Prairie Kingsnake (Lampropeltis calligaster) Photo by Kory Roberts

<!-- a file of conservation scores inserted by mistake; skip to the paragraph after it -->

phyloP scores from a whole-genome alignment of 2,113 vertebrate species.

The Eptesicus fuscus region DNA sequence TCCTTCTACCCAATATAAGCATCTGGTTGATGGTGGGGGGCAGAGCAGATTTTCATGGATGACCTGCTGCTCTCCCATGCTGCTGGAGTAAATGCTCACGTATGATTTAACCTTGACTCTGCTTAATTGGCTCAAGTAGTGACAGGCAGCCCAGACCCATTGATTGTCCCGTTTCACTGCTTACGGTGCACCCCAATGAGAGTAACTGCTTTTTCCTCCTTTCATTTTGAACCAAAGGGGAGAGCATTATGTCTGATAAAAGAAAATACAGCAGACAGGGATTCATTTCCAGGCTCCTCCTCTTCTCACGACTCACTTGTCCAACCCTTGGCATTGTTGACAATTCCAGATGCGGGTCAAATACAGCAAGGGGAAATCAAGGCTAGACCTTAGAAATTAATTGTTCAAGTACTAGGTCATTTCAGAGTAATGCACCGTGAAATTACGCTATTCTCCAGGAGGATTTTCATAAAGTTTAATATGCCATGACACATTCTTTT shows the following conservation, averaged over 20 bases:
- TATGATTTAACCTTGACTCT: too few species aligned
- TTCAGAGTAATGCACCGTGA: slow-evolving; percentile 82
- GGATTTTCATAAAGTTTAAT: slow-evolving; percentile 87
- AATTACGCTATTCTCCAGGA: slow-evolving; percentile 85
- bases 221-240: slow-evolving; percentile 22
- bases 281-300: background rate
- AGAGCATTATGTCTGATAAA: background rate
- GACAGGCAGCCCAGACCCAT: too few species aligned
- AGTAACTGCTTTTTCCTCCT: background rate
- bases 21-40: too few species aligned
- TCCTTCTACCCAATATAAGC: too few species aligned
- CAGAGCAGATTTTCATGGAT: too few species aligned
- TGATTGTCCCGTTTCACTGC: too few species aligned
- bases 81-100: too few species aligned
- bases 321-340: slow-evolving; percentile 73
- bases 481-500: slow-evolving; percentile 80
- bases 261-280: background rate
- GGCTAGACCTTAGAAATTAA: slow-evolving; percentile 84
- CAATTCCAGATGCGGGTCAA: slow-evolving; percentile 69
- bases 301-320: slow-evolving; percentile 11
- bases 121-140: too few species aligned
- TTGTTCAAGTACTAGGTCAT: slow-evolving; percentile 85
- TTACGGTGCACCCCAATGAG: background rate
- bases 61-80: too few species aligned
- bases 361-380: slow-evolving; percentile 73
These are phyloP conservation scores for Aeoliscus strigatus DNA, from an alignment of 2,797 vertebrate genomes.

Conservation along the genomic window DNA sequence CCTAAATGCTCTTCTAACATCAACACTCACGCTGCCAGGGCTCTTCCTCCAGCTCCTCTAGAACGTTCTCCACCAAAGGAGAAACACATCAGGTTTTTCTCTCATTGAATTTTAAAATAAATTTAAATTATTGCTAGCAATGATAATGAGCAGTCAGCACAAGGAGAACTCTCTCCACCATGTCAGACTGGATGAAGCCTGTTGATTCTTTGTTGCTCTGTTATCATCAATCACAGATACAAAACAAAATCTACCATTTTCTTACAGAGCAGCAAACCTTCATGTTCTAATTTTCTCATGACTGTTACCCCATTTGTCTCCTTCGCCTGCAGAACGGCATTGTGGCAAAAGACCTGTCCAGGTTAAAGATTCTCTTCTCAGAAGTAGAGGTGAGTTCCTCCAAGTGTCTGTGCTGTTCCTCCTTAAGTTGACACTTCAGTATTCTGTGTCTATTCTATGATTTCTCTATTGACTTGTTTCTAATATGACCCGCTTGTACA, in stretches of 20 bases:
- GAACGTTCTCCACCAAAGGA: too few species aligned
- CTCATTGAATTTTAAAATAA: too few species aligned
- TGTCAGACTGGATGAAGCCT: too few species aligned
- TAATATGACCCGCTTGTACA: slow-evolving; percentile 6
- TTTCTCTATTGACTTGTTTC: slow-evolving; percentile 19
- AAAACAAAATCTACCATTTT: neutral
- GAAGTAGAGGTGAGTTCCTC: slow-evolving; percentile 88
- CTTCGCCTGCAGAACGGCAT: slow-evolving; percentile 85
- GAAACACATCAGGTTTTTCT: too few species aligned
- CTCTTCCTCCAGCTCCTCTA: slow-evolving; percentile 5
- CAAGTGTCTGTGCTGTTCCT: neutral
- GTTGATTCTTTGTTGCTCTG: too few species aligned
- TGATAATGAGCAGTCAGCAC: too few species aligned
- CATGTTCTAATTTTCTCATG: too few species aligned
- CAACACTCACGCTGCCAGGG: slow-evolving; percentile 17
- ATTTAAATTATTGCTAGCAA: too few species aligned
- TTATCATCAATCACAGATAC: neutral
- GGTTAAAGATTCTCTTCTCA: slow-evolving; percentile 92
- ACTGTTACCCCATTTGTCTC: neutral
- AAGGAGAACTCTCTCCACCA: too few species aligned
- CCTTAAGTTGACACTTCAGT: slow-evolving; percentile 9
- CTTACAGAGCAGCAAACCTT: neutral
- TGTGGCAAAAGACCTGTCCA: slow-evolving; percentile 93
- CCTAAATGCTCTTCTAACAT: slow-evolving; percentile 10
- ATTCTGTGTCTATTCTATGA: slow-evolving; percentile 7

The Prairie Kingsnake is a nonvenomous snake living in the eastern third of Kansas southwest to the Red Hills. However, its range also includes Iowa, Nebraska, Oklahoma, Texas and Louisiana. It has dark splotches along its back that vary from gray to brown to reddish brown, each with black trim. These blotches float on a lighter tan field giving way to a white belly. It is distinguished from copperheads that have hourglass markings. It is immune to the venom produced by copperheads, cottonmouths and rattlesnakes. During the summer it is nocturnal, preferring to spend the day under rocks and in burrows. During the spring and fall it may be observed during the morning or early evening (diurnal). It prowls for small rodents and other small mammals, certain snakes (even venomous ones), lizards and frogs that it overcomes by coiling around, constricting and suffocating. Around farmlands it keeps mice under control although some are killed by people ignorant of their nonvenomous and even docile nature.